The oldest text in India on dance, music and theatre is about two thousand years old. Known as the Natya Sastra, it was written by Sage Bharata, who is believed to have been a very learned man. Story goes that the gods in heaven were bored and approached their creator, Lord Brahma, to think of something new to entertain them. So Brahma looked into the four sacred texts, The Vedas, to see what new ideas he could gather from them. He took speech and language from the Rig Veda, music from the Sama Veda, gestures from the Yajur Veda and emotions from the Atharva Veda, and with all this He created a fifth called Natya which was inclusive of dance, music and drama. Soon a special stage was designed and constructed by Vishwakarma, the architect of the gods, to put on the first presentation called ‘Amrita-Manthanam’.

The performance, using dance, music and drama was about the story of the tussle between the gods and the demons to - procure the ambrosia churned out of the ocean. The gods and their leader, Indra, due to a curse, had lost their power and were being constantly thwarted by the demons. When the gods pleaded with Vishnu to bail them out of their predicament, He advised them to churn the ocean for ambrosia, partaking of which would make them immortal. Armed with this power, there would be little harm the demons could inflict upon them.

A plan was formulated on how to set about this mammoth task of churning the ocean. The gods needed the help and strength of demons to accomplish this task, but foremost was the requirement of a firm base on the ocean floor to mount the churning rod which was none other than the mighty Mount Meru. Vishnu transformed himself into a giant tortoise providing the base on whose back the mountain rod was fixed. Since no ordinary rope would do to churn such a rod, the large serpent, Vasuki, whose coiled length forms the bed on which Vishnu rests on the ocean, became the rope. The two ends of the rope, after being wound round the mountain rod, were held by the gods on one side and demons on the other.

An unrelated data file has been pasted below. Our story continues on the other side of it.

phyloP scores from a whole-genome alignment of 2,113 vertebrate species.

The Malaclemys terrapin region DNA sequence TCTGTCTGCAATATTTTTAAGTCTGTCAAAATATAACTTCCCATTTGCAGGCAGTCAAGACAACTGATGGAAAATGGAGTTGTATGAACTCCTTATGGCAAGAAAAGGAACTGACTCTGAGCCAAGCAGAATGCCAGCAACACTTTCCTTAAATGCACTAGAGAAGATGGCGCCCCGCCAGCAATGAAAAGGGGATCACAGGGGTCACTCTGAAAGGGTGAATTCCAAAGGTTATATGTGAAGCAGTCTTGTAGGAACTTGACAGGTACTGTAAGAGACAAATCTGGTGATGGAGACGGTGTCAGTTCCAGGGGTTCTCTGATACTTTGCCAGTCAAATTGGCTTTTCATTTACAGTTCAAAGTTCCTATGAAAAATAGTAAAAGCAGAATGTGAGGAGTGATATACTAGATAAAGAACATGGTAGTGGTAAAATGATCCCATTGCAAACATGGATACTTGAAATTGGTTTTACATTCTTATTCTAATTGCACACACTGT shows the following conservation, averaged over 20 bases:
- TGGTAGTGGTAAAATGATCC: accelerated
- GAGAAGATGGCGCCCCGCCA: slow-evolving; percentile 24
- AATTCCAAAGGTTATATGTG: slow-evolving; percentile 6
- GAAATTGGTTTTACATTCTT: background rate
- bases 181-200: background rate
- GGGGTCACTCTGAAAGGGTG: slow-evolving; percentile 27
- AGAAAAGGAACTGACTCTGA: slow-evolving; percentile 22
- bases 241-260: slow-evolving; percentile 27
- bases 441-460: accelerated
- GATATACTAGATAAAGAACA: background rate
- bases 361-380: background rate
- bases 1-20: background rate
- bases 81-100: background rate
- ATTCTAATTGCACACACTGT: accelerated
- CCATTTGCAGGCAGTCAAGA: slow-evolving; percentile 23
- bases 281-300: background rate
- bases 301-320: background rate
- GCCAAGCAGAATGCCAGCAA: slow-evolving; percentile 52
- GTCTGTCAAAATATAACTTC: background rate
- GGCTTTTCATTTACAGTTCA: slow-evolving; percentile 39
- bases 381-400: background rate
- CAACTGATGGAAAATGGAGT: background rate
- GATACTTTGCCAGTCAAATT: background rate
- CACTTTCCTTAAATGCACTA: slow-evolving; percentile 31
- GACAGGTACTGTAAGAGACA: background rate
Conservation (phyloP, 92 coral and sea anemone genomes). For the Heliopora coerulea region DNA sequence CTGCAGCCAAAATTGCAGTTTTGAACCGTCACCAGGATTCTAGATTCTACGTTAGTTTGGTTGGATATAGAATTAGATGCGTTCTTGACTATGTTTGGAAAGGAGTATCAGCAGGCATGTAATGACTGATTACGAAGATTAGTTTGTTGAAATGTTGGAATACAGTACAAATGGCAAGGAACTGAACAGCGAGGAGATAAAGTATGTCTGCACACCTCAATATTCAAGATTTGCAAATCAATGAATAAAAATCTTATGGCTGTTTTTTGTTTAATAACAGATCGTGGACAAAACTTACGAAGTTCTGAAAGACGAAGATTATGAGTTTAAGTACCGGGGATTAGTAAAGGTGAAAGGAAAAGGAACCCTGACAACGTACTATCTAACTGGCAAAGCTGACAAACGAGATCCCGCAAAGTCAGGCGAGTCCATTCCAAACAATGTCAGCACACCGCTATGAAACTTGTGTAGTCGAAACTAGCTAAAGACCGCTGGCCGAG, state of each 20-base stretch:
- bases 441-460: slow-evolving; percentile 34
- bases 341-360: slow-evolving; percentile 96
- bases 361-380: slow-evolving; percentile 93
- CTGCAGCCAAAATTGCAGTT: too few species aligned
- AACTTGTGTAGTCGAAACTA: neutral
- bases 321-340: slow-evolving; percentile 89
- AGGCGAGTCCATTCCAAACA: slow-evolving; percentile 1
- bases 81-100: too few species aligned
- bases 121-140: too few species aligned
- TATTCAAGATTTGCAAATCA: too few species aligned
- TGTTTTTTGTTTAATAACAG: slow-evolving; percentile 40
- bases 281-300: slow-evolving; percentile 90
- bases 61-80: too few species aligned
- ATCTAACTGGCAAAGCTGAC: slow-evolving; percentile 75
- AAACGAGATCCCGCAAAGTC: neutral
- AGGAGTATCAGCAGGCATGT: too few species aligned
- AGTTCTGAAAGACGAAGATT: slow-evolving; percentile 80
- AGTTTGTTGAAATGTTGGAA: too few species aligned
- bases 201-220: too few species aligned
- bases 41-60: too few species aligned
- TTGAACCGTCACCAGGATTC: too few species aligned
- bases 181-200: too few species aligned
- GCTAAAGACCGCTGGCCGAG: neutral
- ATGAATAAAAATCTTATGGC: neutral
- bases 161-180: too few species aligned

The churning began, and as it progressed, the enormous strain of being pulled back and forth made Vasuki’s breathing hard and heavy, his poisonous breath creating noxious fumes in the ocean, making it difficult for the gods and the demons to pull any more. Shiva came to their rescue and swallowed all the poison gathered in the ocean, holding it in his throat without allowing it to reach his stomach.

The poison gave Shiva’s throat the blue colour and He came to be called ‘Neela-kantha’ or Blue-throated one. After the gods had partaken of the ambrosia, they forgot to thank Shiva for his timely help, till they were reminded by Sage Narada of their lapse. Then falling at the feet of Shiva, the gods begged for forgiveness and thanked Him. They then requested Shiva to perform the Tandav Nritya to regale them and He obliged. The tandav nritya was a vigorous dance with a strong rhythm. In order to bring grace and softness into the dance, Brahma introduced the apsaras or the celestial maidens. The singing and playing of different instruments was the task of the gandharvas or celestial beings. "How did the humans learn this art which was performed by the gods?" asked Jaahnavi.

"There is an interesting story about that too," her grandmother replied and she narrated the following story: "When King Nahusha, grandson of Pururavas, the son of Ayus and father of Yayati died, he went straight to heaven because of all the good deeds he had done. In heaven he was so struck by the Natya he saw, that he urged this wonderful art be taught on earth to mortals through the hundred sons of Bharata. Thus this art form came to be practised on earth by human beings. It is said Shiva’s attendant, Tandu, who is believed to have been a great dancer, taught the same to Bharata.

About the Book

``Where the hand goes, the eyes must follow, Where the eyes go, the mind and heart go too, Where the mind and heart are, there is true expressions, Where is expressions, there is Enjoyment." The Indian classical dance, a heady combination of traditional Storytelling, physical art and musical compositions is a Distinguished visual art form that impacts the audience Through its abhinaya, rasa, attire and ornaments. Captured Within the pages of this book is the essence of various dances Explained in a manner only a great guru can tell.

Sample Pages